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negotiable-instruments:note:payment-of-instrument-on-which-alteration-is-not-apparent

Payment of instrument on which alteration is not apparent

Section 89 of the Negotiable Instruments Act,1881.

(1) Where a promissory note, bill of exchange or cheque has been materially altered but does not appear to have been so altered, or where a cheque is presented for payment which does not at the time of presentation appear to be crossed or to have had a crossing which has been obliterated, payment thereof by a person or banker liable to pay and paying the same according to the apparent tenor thereof at the time of payment and otherwise in due course, shall discharge such person or banker from all liability thereon; and such payment shall not be questioned by reason of the instrument having been altered, or the cheque crossed.

(2) Where the cheque is an electronic image of a truncated cheque, any difference in apparent tenor of such electronic image and the truncated cheque shall be a material alteration and it shall be the duty of the bank or the clearing house, as the case may be, to ensure the exactness of the apparent tenor of electronic image of the truncated cheque while truncating and transmitting the image.

(3) Any bank or a clearing house which receives a transmitted electronic image of a truncated cheque, shall verify from the party who transmitted the image to it, that the image so transmitted to it and received by it, is exactly the same.

Clause (1) of this section affords protection to a person or a banker liable to make payment when there is a material alteration in a note, cheque or bill or when the crossing of a cheque is obliterated. The conditions of protection are that,

  1. the payment must be made according to the apparent tenor of the document at the time of the payment,
  2. the alteration or the crossing shall not be apparent i.e. not noticeable on reasonable scrutiny.

Thus, where, A draws a cheque for Rs 10/- in favour of B and B, without A's knowledge, alters the amount to Rs 100/- in such a way that at the time of presentation it looks like a cheque for Rs 100/- and the bank, on presentation, pays the amount to B bona fide in due course, the bank is entitled to the protection under the section and can debit the amount against A.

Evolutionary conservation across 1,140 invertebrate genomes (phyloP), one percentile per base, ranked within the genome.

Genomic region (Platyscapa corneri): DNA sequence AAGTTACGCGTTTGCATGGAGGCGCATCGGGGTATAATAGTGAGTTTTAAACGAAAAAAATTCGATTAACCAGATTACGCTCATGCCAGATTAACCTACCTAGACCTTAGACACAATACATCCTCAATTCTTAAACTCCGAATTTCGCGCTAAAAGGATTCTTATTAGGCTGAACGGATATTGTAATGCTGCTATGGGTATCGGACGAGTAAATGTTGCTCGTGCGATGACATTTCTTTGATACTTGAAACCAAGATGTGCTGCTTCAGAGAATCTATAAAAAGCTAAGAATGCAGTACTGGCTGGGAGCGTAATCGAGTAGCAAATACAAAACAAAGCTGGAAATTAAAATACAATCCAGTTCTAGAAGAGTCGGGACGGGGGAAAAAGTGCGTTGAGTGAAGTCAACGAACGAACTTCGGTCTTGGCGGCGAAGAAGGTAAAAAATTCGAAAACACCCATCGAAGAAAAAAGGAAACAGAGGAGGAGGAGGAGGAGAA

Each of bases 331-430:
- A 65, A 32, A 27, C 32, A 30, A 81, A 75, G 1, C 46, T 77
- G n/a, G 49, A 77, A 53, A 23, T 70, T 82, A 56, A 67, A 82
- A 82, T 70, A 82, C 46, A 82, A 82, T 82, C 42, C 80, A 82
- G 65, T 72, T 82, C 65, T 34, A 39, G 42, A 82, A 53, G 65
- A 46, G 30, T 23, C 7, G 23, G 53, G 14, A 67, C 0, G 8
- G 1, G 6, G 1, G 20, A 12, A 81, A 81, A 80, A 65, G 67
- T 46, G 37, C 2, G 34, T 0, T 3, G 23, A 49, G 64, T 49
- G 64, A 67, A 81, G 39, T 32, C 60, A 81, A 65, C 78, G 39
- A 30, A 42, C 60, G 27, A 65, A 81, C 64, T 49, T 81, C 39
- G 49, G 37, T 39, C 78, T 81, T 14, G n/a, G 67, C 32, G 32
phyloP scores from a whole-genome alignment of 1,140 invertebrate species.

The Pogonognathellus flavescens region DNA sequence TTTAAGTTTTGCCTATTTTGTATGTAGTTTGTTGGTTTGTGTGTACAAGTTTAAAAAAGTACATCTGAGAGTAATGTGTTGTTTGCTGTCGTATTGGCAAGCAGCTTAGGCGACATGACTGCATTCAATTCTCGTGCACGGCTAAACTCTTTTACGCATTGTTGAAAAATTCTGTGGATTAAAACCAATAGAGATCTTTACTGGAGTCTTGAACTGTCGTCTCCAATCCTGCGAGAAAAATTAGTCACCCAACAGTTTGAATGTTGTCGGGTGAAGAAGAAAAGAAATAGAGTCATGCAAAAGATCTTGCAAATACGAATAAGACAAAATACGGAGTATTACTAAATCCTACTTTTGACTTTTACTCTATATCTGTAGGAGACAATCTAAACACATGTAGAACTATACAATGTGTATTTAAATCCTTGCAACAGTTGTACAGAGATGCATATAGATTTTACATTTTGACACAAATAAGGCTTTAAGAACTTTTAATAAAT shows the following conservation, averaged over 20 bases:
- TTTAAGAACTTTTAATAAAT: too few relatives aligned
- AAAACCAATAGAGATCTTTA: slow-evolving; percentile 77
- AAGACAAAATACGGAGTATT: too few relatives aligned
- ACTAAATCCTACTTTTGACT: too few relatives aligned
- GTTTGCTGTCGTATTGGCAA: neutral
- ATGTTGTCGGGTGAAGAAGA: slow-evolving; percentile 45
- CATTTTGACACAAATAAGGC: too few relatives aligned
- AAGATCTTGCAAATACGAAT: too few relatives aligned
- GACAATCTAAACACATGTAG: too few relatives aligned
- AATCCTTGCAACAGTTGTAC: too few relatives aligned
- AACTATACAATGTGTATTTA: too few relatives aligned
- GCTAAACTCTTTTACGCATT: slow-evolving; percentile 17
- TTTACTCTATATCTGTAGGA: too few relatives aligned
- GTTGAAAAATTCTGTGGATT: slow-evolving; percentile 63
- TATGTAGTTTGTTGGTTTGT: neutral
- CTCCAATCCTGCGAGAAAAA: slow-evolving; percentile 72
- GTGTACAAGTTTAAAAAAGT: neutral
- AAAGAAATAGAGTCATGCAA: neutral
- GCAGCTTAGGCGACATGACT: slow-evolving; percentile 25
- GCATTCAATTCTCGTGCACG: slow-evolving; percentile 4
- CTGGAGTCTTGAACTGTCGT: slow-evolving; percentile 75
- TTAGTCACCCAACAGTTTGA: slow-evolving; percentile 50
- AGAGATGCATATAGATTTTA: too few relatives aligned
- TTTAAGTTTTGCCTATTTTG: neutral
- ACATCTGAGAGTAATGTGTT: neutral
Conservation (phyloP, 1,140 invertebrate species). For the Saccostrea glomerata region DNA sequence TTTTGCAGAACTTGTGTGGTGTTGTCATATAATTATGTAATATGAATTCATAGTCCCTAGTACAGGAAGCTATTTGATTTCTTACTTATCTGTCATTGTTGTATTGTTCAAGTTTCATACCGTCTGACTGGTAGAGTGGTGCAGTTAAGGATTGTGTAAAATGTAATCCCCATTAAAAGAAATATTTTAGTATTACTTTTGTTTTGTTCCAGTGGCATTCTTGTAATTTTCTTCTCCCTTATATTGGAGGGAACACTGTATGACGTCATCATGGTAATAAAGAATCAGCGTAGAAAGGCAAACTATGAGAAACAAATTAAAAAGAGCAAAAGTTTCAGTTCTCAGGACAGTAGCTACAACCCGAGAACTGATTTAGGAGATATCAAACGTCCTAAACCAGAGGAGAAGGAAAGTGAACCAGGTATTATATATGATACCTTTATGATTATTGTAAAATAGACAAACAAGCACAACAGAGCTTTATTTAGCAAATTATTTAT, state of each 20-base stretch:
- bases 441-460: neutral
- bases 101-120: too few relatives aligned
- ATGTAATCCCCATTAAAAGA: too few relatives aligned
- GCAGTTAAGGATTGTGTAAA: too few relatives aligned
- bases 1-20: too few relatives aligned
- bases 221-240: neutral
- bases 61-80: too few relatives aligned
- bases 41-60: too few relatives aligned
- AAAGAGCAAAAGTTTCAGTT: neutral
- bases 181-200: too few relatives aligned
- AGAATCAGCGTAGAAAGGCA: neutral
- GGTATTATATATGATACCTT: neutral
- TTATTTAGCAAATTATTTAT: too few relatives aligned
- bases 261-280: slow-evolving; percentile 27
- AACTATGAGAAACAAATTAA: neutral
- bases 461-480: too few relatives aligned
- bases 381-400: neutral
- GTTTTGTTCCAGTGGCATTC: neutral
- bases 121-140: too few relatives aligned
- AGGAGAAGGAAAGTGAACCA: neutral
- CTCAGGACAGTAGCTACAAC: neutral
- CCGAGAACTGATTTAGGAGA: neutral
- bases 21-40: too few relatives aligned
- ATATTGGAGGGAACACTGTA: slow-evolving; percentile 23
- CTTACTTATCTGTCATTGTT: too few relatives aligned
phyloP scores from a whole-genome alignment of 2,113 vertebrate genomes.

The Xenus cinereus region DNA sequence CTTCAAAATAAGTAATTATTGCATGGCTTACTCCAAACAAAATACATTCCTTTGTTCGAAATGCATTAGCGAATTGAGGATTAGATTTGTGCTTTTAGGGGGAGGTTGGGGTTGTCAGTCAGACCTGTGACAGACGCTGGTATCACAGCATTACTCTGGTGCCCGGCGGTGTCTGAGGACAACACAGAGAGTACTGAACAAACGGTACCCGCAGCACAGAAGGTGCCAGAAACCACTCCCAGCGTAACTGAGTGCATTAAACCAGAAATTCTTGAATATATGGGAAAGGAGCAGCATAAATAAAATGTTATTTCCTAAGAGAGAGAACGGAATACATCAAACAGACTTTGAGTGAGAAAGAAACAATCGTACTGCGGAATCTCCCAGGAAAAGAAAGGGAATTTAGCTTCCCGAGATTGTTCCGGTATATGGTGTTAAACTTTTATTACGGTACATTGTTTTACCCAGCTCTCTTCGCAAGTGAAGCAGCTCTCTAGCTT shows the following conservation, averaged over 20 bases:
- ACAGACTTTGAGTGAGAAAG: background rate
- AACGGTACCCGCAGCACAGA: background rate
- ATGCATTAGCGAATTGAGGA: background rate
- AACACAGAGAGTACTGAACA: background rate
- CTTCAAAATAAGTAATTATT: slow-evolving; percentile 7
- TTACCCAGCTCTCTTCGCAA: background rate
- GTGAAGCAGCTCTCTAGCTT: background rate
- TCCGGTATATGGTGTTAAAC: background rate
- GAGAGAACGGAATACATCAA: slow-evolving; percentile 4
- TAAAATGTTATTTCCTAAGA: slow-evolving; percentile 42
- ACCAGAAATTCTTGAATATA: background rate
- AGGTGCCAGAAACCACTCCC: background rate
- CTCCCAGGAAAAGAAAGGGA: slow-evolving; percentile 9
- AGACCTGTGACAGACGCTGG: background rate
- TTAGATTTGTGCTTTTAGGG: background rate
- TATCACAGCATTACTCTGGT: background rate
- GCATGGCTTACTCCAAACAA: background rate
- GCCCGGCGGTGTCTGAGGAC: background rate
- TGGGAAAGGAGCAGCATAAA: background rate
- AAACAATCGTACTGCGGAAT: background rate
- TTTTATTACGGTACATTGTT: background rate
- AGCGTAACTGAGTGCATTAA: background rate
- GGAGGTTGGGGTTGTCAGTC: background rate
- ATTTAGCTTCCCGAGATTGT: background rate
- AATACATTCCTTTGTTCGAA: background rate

This is an exception to the general rule that the drawee of a cheque or the acceptor of a bill has no right to debit more than he is directed to pay. This special protection is meant for the facility of commerce and is based on the principle that whenever one of two innocent parties must suffer by the act of a third person, he who has enabled such person to occasion the loss must sustain it. This principle has, however, been restricted to this that the neglect must be in the transaction itself and must be the proximate and direct cause that led to the loss complained of.

Liable to pay: Liability of a banker is not confined to deposits of the drawer in its hand. The banker's obligation to honour the 'customer's cheques depends entirely on the contract between the banker and the customer. If there is a previous agreement allowing the customer to overdraw that is enough to impose a liability on the bank to honour the cheques for the excess amounts to the maximum amount of the limit of the overdraft, if there is such a limit.1)

In Bank Of Maharashtra vs Automotive Engineering Co.2) the Hon'ble Supreme Court held that:

In the facts of the case, there was no occasion to doubt about the genuineness of the cheque from the apparent tenor of the instrument. There is nothing on record from which it can be held that the payment of the said cheque has not been made in good faith. Although no straight-jacket formula can be laid down to cover each case of negligence of a banker and the question of negligence requires to be decided in the facts and circumstances in each case, it does not appear to us that the appellant bank can be held to be guilty of negligence simply because an ultraviolet ray lamp was not kept in the branch and the cheque in question was not subjected under the ultraviolet ray lamp.

Clause (2) and (3) of this section was inserted by section 5, Act 55 of 2002.3) Clause 2 provides that any difference in apparent tenor of such electronic image and the truncated cheque shall be a material alteration. Further there is a duty on the bank or clearing house to ensure that both the electronic image and the truncated cheque are exactly same. Clause (3) gives the bank an additional responsibility to verify from the party who transmitted the image to it, that the image so transmitted to it and received by it, is exactly the same.

1)
Brahma Shum Shere Jung Bahadur vs Chartered Bank Of India, AIR 1956 Cal 399
2)
1993 2 SCC 97, 1992 Supp 3 SCR 482
3)
w.e.f. 6-2-2003